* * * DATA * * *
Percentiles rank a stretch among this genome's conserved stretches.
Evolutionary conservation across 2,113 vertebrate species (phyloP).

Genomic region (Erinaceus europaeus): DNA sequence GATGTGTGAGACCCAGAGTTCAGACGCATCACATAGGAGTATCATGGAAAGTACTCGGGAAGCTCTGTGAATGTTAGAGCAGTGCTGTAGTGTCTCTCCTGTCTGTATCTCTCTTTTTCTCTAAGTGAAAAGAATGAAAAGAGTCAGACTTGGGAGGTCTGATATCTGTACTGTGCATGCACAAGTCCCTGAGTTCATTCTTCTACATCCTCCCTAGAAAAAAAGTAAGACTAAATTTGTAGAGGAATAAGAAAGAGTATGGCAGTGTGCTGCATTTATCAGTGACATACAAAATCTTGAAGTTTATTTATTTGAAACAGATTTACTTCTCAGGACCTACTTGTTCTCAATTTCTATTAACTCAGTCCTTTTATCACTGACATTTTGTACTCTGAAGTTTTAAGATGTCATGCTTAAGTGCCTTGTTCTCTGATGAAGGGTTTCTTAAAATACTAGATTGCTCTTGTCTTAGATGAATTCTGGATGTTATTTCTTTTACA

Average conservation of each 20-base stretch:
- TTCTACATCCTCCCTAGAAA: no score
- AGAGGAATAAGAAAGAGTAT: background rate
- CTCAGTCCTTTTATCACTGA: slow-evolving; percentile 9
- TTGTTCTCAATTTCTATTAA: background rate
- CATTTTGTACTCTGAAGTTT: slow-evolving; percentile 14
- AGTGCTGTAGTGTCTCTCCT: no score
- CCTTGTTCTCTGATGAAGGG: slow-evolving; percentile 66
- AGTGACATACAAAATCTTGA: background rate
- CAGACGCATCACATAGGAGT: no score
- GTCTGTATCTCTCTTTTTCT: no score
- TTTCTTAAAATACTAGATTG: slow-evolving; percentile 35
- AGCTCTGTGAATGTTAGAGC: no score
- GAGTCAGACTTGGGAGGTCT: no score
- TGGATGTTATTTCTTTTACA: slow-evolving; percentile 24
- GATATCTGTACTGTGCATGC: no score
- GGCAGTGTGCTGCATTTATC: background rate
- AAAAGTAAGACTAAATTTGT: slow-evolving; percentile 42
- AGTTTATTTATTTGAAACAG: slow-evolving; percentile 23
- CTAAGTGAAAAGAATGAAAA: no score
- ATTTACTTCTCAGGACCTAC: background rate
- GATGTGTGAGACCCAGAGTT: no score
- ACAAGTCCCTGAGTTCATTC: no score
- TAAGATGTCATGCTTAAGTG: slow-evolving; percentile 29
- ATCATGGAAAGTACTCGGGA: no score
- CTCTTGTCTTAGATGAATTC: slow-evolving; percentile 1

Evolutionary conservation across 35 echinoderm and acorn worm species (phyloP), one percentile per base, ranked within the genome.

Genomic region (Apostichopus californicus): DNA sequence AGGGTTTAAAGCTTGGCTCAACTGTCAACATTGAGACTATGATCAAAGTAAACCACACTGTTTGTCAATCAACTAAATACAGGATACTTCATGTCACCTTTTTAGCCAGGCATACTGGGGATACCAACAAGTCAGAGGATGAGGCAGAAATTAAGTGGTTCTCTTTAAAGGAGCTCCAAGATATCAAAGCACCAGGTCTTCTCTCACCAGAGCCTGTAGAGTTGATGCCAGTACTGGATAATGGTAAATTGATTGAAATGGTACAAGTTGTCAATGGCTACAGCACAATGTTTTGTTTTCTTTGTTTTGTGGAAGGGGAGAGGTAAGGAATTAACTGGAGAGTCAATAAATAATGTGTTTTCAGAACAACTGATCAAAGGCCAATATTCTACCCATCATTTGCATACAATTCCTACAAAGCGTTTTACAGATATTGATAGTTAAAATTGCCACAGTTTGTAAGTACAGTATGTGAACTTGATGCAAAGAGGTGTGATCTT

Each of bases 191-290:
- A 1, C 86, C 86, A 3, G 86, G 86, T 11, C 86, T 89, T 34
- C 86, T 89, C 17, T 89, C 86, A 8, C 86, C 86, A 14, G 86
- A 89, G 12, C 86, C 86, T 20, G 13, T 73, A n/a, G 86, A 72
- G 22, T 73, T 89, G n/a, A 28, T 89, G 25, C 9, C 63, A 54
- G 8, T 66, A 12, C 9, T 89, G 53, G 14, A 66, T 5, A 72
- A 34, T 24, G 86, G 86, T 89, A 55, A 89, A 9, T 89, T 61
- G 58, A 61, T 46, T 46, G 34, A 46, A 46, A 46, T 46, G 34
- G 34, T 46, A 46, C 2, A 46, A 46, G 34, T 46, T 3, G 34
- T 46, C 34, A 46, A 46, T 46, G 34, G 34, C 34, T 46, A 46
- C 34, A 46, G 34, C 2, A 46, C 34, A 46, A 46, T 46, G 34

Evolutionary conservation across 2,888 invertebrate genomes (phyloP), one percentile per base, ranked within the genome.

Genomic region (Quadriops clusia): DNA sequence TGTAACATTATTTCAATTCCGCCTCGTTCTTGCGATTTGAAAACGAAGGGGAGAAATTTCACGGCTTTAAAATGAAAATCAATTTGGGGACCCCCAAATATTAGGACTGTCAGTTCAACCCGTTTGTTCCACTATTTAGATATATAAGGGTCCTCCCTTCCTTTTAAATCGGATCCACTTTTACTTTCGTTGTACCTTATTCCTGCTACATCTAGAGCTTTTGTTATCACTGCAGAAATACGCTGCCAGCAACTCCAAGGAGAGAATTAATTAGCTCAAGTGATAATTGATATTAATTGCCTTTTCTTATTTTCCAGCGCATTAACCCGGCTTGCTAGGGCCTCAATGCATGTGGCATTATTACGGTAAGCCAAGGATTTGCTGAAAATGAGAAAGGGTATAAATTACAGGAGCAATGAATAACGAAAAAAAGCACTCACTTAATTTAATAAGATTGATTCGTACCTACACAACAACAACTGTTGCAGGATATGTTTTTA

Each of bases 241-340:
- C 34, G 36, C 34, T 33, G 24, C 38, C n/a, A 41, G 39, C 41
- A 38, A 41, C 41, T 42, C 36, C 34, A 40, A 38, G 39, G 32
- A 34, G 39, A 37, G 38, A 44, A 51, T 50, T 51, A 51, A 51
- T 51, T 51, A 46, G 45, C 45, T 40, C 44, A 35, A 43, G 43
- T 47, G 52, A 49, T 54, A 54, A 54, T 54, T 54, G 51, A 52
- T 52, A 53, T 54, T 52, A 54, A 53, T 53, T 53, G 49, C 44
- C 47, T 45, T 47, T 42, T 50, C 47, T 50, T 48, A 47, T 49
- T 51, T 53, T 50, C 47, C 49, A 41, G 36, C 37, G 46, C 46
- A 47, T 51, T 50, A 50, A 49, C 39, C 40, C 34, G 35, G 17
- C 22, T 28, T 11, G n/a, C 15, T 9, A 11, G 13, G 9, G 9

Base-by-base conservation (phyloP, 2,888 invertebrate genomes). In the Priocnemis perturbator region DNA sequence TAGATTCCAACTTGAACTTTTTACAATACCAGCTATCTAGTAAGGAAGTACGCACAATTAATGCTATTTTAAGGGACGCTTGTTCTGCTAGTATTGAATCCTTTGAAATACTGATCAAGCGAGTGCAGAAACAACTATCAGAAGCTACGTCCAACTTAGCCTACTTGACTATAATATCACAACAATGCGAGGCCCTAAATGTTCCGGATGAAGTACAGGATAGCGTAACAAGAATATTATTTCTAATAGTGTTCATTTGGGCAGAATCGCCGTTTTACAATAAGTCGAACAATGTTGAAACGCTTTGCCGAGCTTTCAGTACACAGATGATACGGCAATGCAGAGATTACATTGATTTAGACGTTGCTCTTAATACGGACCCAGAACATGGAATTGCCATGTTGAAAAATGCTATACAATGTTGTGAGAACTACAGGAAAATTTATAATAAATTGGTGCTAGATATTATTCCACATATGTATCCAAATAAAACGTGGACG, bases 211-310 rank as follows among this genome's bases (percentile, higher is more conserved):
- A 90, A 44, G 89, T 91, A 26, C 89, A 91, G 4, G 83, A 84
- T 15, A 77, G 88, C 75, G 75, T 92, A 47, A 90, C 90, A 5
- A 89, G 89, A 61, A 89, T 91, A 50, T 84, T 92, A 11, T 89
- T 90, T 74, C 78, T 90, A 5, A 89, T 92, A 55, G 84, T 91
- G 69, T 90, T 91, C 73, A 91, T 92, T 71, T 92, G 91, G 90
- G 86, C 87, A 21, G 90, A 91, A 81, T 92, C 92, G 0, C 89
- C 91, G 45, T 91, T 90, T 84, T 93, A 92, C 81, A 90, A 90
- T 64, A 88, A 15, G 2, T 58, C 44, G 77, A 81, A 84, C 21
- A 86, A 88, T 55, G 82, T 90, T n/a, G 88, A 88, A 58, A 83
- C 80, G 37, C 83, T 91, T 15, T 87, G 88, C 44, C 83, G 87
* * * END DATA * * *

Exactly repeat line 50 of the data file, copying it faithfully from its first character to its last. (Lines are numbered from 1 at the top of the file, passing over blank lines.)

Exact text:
- T 47, G 52, A 49, T 54, A 54, A 54, T 54, T 54, G 51, A 52